Dysphagia is characterized by difficulty with swallowing.
The normal swallow is described in terms of four phases:
- Oral Preparatory: food or liquid is manipulated in the oral cavity, chewed if necessary, and made into a bolus which is held against the roof of the mouth
- Oral Phase: the tongue moves the food or liquid toward the back of the mouth
- Pharyngeal Phase: the swallow reflex is triggered and the bolus passes through the pharynx
- Esophageal Phase: the bolus travels through the esophagus into the stomach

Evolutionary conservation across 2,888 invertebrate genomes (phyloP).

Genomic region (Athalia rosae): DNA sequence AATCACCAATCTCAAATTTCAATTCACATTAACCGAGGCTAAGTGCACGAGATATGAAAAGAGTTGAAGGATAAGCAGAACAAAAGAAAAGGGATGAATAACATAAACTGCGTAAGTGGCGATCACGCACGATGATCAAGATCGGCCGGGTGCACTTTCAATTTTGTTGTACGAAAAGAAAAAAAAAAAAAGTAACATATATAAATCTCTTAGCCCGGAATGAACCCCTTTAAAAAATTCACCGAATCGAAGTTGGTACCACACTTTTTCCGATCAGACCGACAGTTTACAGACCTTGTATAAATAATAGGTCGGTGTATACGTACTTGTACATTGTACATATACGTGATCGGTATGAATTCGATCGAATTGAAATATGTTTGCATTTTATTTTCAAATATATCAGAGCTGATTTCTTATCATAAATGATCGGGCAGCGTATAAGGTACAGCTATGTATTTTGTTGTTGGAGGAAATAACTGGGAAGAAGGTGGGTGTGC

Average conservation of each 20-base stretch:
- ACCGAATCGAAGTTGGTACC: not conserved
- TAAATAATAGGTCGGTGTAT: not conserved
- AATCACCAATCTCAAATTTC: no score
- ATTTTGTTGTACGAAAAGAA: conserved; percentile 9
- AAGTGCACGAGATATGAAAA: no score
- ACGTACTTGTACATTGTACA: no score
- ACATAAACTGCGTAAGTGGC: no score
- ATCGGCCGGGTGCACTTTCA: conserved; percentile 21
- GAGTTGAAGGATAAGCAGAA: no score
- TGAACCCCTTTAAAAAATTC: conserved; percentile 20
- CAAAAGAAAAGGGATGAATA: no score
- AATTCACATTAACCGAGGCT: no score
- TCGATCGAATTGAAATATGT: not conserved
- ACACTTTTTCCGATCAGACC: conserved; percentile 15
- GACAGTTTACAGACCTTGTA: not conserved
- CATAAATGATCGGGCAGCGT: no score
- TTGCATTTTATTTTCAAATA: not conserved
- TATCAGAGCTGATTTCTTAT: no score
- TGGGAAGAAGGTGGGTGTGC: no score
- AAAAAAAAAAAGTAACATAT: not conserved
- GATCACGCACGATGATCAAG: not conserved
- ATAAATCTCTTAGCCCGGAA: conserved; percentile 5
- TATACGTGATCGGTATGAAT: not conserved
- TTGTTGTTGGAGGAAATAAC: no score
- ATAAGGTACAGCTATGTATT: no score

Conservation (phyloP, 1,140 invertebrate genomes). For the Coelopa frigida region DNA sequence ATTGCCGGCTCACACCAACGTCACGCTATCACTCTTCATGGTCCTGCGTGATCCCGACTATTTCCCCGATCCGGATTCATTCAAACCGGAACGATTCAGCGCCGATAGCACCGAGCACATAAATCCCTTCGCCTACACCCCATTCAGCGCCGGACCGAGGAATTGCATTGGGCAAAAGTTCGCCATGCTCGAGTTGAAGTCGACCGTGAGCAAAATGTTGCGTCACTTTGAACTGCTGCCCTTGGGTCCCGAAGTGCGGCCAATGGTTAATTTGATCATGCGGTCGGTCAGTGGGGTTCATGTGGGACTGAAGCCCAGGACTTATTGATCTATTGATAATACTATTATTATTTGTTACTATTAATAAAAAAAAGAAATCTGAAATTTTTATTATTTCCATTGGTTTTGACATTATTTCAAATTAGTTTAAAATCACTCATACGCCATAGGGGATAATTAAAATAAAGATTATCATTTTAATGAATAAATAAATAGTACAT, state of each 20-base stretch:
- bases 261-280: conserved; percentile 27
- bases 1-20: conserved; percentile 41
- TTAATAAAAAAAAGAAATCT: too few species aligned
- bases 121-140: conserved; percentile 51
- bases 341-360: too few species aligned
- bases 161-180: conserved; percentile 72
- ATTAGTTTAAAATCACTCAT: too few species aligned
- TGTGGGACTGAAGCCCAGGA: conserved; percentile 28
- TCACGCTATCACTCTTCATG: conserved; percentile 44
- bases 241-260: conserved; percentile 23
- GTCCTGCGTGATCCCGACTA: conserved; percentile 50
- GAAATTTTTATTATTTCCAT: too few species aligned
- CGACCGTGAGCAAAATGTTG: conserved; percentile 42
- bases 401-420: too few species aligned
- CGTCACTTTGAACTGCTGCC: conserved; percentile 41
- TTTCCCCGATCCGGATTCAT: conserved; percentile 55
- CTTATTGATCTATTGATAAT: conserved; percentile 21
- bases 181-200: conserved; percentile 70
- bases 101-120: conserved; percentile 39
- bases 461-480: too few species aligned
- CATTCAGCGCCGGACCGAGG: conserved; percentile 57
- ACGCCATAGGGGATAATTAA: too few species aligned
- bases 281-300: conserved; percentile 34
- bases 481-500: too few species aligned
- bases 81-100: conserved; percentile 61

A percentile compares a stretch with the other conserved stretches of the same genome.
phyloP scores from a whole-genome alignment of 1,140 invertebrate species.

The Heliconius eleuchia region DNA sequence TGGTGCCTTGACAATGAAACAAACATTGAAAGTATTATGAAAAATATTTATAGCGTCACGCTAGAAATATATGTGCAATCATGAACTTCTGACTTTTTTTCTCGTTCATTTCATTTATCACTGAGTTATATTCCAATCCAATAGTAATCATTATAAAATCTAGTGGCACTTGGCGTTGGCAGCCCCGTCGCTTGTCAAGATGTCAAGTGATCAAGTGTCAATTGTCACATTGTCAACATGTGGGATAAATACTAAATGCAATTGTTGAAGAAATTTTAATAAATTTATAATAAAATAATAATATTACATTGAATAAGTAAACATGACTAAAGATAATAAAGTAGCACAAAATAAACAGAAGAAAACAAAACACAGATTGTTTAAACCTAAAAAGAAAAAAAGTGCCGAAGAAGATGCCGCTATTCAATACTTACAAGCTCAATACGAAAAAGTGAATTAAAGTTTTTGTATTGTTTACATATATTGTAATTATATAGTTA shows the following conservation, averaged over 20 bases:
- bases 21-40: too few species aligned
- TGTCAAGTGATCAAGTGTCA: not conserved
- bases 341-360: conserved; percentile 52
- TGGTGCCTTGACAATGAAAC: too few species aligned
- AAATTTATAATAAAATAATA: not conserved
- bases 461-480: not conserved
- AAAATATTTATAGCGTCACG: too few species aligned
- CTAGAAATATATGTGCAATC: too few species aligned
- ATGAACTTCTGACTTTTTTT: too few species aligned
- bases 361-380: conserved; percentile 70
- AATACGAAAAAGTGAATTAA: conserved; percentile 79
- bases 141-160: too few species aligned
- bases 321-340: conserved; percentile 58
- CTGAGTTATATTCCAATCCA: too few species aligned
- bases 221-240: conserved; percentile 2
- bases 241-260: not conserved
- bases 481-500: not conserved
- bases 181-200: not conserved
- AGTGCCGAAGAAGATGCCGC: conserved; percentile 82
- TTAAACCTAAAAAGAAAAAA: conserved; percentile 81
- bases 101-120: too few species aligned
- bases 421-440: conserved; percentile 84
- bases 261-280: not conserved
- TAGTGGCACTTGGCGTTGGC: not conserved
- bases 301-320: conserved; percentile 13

Dysphagia may occur in any or all of the four phases.
Who can this affect?
Children may demonstrate dysphagia due to prematurity, developmental delay, craniofacial disorders, cerebral palsy, and other etiologies. Adults may demonstrate dysphagia following neurological injury (strokes, head injury), degenerative diseases (i.e. Parkinson’s disease, Multiple Sclerosis), cancer, and other etiologies.
Evaluation services (informal)
- in-depth history of the swallowing problem
- oral mechanism function and sensitivity assessment
- evaluation of trial swallows of food, liquid, and saliva
- use of different postures during swallowing
- use of swallowing maneuvers
- sensory awareness training
- varying food and liquid consistency to maximize swallowing function